Friday, 5 October 2012

Sudden Prose Reprints: Section V of The Book of Dreams by Vahni Capildeo


For JanaLee Cherneski

It was not a holiday but we were going to this house by the beach. Just my
mother, and a friend who had escaped from her family for half a day. There
were no tourist facilities and the house did not belong to a village. It had a roof
but no ceiling. The main room, hall-like, peaked at around twenty feet. The
trestle table inside was cheap wood but covered with a white cloth. The metal
folding chairs were stackable and chipped, oxblood paint under the gun-grey
paint. A few were set around the table. The house belonged to a man who
was tall. His curly hair, full of sea salt, almost made dreads. I did not like the
way that my mother and my friend both knew him and smiled at him. I had
not expected him or even the presence of his house in this place. Now it was
clear that if all went well perhaps I would marry him.
The dirt where anything could grow ran out abruptly. The rough tussocks of
lawn became skimpier and interspersed with bone-white sand. A graceful
curve of coconut trees huddled up to the house as if marking a garden
boundary. I had never seen coconut trees planted this way before. Their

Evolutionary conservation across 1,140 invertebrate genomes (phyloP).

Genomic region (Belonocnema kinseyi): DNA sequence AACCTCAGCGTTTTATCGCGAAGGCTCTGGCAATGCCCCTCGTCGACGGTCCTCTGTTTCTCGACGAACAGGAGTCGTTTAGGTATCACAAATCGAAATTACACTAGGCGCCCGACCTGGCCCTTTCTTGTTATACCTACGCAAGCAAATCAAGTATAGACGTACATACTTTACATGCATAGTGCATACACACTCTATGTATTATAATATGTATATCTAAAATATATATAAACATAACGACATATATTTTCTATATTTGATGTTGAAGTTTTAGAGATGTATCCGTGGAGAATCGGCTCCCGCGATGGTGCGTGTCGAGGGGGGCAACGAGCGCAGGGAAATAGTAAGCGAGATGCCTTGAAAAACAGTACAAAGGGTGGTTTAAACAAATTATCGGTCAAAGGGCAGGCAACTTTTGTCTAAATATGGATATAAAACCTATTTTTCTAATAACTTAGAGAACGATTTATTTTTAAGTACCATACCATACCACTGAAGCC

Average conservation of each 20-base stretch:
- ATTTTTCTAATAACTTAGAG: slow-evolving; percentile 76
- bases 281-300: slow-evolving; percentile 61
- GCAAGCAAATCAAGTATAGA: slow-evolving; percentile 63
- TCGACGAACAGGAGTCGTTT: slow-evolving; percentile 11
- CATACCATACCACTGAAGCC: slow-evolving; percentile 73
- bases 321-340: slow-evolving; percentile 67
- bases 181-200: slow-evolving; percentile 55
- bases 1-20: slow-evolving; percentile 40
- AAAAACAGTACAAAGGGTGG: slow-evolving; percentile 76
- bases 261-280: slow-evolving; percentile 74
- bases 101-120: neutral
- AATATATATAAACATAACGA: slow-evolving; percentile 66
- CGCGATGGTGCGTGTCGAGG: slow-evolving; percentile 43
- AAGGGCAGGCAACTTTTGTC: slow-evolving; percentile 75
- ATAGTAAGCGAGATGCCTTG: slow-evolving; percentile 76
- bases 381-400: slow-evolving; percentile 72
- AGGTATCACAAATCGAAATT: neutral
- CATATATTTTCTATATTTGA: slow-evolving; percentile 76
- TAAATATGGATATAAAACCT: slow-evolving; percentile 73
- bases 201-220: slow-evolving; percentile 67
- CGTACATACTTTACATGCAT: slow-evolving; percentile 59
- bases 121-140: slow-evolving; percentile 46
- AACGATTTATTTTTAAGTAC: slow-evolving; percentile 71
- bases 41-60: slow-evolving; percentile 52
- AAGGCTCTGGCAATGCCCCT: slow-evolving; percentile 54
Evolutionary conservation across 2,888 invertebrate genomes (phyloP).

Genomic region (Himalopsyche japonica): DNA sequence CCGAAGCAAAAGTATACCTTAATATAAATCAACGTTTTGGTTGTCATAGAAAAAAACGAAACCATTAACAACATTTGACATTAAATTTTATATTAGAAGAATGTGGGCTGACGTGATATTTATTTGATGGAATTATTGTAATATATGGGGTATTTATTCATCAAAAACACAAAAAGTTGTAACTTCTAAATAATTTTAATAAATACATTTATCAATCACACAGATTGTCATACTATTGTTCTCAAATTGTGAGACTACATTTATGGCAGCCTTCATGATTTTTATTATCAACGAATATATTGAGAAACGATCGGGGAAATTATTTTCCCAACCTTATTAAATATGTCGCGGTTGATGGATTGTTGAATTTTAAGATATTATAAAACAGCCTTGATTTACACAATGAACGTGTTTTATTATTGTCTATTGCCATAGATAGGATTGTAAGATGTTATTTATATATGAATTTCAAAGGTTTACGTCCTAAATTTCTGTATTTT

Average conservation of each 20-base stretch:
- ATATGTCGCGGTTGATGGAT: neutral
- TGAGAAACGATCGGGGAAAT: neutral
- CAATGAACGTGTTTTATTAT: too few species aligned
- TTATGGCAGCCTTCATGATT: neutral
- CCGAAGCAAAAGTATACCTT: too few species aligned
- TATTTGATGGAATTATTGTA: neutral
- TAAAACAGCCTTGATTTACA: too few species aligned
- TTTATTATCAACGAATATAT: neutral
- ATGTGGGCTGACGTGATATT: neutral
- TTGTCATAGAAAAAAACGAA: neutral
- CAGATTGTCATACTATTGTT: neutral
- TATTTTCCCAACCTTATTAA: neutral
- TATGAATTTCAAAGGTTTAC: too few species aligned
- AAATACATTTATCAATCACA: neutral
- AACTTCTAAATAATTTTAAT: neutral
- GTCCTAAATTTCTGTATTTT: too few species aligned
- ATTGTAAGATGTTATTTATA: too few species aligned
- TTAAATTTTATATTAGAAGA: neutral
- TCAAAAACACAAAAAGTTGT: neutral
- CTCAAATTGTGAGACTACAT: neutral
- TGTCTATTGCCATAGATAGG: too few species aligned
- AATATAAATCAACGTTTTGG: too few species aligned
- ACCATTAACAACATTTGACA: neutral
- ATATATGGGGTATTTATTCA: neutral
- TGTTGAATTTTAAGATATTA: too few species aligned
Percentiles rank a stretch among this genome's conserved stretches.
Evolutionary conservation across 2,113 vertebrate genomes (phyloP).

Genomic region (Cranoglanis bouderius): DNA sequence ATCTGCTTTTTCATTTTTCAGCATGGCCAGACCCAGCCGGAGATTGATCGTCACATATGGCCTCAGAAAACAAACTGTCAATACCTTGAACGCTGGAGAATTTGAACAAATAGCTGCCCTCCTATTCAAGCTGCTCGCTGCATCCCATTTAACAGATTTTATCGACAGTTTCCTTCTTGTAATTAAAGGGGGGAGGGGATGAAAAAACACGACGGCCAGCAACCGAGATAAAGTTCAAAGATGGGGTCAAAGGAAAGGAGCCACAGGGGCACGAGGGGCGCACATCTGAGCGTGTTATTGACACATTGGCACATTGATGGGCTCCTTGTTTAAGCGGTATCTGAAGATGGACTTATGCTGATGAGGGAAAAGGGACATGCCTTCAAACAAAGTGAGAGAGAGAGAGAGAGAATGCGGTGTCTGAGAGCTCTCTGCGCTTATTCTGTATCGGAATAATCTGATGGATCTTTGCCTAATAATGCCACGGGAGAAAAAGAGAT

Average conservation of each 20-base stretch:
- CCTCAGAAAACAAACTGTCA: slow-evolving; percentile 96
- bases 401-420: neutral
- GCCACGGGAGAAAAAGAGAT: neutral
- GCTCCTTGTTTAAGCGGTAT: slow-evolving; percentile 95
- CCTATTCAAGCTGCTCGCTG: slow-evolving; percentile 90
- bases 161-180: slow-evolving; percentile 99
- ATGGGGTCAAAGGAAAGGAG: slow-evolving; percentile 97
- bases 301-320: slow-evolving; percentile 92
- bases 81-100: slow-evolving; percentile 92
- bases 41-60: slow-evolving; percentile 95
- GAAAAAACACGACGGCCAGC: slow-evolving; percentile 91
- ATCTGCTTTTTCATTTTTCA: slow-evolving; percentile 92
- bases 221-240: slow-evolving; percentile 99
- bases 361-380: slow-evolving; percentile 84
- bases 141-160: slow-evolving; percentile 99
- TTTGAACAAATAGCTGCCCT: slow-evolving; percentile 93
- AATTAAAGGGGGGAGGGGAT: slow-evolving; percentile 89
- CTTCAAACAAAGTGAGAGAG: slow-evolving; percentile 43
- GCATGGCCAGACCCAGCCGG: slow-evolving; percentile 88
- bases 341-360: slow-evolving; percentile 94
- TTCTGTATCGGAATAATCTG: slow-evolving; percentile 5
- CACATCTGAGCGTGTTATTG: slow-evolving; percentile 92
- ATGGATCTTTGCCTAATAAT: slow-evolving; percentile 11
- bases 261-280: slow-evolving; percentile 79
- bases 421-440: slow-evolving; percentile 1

normality was the wind’s wild punctuation. Planned planting belonged to
inshore mansions, tulip trees and (if there was room) cassia.
Still he was smiling at me and in his cutoff trousers he half-danced his way
into the very turquoise sea. Three-foot waves chopped up the tideline. He
turned around with his back to the horizon. The curls waved. His eyes were
I like the sea. I started walking into it.
He laughed and started walking backwards. Then the sea chopped at me and
laid rope after rope around my calves and ankles. I staggered on the spot.
He laughed and continued walking backwards. I felt drawn towards where the
sun sinks.
Anyone who has been knocked down by a wave in such clear Atlantic water
and kept their eyes open (accustomed from young to the salt) will have seen
the epitome of nothing. The force of the wave’s crash raises a sandstorm
beneath the sea. As the wave retreats, the undertow pulling the felled
bather with it, clouds of sand silently roar in changing formations. The desert
sandstorm advances as the wave retreats. The open-eyed bather feels all her
limbs being dragged under, some of the water chill with the chill of deep sea,
while her eyes are confounded by the utter and absolute darkness beneath
the stirring sand. It is a lightlessness like no other.
He stood too tall and too far immersed in the sea, looking like brightness. It
would be death to join him. Did the women expect it?
With the greatest effort I began to turn and found them looking appalled.
They called my name. I dragged myself upright to shore. Whether or not he in
the sea had vanished I do not know; his satisfaction was at my back and his
house was still in front of me. I felt he was many.
My mother and my friend welcomed me as if there had been no changes.
I asked to leave the seaside and start finding our way home.

Vahni Capildeo (b. Trinidad) writes both poetry and prose. Her fourth collection, Utter (forthcoming 2012-13) was inspired by her time at the Oxford English Dictionary. She teaches at the University of Glasgow. Learn more about her work here.

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